Instead of satisfying your sweet tooth with some refined sugar, turn to berries and enjoy a slimmer waistline in no time. Berries are loaded with antioxidants, which can help reduce inflammation throughout the body, and research from the University of Michigan reveals that rats given a berry-rich diet shaved off a significant proportion of their belly fat when compared to a control group. Berries like strawberries, raspberries, blueberries, and blackberries are also loaded with resveratrol, an antioxidant pigment that has been linked to reductions in belly fat and a reduced risk of dementia, to boot.
Chronic migraines were what first inspired Amanda Tagge to start exercising. “I was hoping to find some relief from my headaches and working out did help but I realized that if I really wanted to feel better I needed to revamp my health habits overall and lose weight,” she says. The more she changed, the better her headaches got and she lost 70 pounds in the process which helped her feel even better. Focusing on all the ways her health was improving kept her going even when the scale wasn’t moving.
Invest in single-serving containers. The National Institute of Diabetes and Digestive and Kidney Diseases says that a serving size on a food label may be more or less than the amount of food you should eat, depending on your age, height, sex, and weight. Once you're done cooking, place the excess servings in the containers to eat for lunch or dinner tomorrow. That way, you won't polish off everything in one sitting.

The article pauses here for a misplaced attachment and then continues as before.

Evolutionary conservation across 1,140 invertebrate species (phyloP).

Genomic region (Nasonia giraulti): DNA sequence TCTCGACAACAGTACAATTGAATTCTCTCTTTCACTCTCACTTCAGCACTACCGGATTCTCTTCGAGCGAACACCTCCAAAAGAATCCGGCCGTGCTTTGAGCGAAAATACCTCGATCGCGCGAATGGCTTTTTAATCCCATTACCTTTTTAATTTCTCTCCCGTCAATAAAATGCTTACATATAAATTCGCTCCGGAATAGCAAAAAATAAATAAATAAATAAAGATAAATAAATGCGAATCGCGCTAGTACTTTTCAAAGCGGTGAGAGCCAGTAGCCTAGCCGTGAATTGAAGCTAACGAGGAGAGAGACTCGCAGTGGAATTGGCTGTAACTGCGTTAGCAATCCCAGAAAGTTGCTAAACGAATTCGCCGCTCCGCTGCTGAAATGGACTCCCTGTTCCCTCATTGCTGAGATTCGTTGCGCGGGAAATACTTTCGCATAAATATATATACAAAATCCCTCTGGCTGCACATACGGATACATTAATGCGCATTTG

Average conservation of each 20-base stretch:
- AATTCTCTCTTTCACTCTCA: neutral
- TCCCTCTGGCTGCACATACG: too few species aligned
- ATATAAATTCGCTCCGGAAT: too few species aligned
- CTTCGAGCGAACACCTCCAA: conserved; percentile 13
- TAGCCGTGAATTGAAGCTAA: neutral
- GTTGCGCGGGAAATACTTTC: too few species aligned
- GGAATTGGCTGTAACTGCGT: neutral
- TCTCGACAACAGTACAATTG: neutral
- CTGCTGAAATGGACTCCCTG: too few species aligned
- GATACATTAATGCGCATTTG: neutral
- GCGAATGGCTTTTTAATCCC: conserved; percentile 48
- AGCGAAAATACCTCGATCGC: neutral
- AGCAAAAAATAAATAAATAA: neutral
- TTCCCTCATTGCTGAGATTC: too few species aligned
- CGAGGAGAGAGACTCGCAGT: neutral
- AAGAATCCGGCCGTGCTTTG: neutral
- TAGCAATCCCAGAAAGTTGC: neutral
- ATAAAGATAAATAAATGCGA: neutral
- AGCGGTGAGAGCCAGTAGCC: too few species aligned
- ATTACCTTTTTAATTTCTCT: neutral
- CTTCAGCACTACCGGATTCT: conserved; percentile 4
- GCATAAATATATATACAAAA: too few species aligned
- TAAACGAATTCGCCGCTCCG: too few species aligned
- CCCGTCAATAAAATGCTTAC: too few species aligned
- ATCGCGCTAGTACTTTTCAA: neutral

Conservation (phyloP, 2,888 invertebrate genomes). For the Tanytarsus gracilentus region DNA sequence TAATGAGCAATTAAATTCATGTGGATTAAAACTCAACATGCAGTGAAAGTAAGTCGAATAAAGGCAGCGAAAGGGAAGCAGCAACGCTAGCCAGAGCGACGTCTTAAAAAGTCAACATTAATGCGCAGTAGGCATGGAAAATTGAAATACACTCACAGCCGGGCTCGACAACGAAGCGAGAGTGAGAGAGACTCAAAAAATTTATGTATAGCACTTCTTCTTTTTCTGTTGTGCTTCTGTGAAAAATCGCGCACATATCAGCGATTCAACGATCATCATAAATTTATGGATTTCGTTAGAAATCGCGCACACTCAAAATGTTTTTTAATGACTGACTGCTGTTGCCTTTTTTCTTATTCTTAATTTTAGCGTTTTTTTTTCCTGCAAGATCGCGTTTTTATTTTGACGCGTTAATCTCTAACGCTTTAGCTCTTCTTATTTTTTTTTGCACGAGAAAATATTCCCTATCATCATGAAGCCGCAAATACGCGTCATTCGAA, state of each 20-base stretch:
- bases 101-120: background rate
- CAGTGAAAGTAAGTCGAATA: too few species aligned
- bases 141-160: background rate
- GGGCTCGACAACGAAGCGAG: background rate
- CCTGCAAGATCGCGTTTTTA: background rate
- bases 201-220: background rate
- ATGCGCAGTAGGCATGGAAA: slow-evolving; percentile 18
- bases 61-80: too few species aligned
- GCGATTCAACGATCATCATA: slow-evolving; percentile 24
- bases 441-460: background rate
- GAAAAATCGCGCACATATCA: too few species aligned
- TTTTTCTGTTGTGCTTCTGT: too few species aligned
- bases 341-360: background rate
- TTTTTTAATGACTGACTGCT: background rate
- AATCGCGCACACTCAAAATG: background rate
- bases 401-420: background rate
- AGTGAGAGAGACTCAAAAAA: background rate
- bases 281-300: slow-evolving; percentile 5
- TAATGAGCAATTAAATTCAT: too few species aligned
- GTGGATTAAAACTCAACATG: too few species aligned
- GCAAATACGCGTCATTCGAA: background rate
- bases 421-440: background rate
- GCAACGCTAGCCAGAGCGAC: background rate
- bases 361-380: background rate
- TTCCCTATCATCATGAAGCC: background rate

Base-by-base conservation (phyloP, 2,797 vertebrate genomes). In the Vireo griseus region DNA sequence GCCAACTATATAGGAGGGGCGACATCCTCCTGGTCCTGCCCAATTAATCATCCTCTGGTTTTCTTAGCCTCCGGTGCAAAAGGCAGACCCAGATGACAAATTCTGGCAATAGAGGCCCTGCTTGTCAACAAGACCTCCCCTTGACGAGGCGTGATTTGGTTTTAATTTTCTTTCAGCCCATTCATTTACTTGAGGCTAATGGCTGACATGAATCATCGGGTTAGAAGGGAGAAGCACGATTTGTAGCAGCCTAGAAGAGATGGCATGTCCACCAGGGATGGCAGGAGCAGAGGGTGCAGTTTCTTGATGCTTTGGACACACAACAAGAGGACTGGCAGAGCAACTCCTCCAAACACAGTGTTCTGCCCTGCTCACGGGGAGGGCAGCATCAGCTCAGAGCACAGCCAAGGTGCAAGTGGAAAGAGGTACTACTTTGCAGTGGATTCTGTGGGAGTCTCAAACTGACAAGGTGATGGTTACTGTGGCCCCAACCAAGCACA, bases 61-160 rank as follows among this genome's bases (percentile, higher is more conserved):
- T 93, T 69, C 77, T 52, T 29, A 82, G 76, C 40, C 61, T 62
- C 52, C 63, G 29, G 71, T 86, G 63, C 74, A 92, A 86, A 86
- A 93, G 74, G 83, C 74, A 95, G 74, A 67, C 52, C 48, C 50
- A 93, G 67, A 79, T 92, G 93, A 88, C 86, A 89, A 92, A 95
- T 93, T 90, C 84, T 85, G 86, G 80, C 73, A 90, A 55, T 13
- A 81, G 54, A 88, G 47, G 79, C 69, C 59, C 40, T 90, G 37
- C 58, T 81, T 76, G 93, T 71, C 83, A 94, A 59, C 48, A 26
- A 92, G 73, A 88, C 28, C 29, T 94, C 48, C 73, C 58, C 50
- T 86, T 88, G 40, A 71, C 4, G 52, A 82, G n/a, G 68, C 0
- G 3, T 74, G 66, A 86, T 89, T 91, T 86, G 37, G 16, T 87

If you follow food trends, you might think you have to fall in love with cauliflower and kale to reap all the rewards that veggies offer, but that isn’t the case. Be it broccoli, sweet potatoes, carrots, red peppers, cabbage, spinach, or any other vegetable, the idea is to eat a variety of them and find plenty of ways to enjoy their goodness. So if you just can’t stomach steamed Brussels sprouts, try them roasted, or give sautéed Brussels sprouts a try. If raw zucchini isn’t your thing, see if you like it spiralized into noodles or grilled on a grill pan.
Use it to lose belly fat: Get the expert-recommended seven to nine hours of sleep a night. To ensure quality slumber, remove distracting electronics from the bedroom; keep your room cool (your body sleeps best at around 65 degrees); avoid caffeine after lunch; and try to maintain the same sleeping schedule, even if it means getting up at the same time on weekends. (Also try these Yoga Poses to Help You Fall Asleep Faster.)
Social conditions such as poverty, social isolation and inability to get or prepare preferred foods can cause unintentional weight loss, and this may be particularly common in older people.[43] Nutrient intake can also be affected by culture, family and belief systems.[28] Ill-fitting dentures and other dental or oral health problems can also affect adequacy of nutrition.[28]
Be choosy about carbs. You can decide which ones you eat, and how much. Look for those that are low on the glycemic index (for instance, asparagus is lower on the glycemic index than a potato) or lower in carbs per serving than others. Whole grains are better choices than processed items, because processing removes key nutrients such as fiber, iron, and B vitamins. They may be added back, such as in “enriched” bread.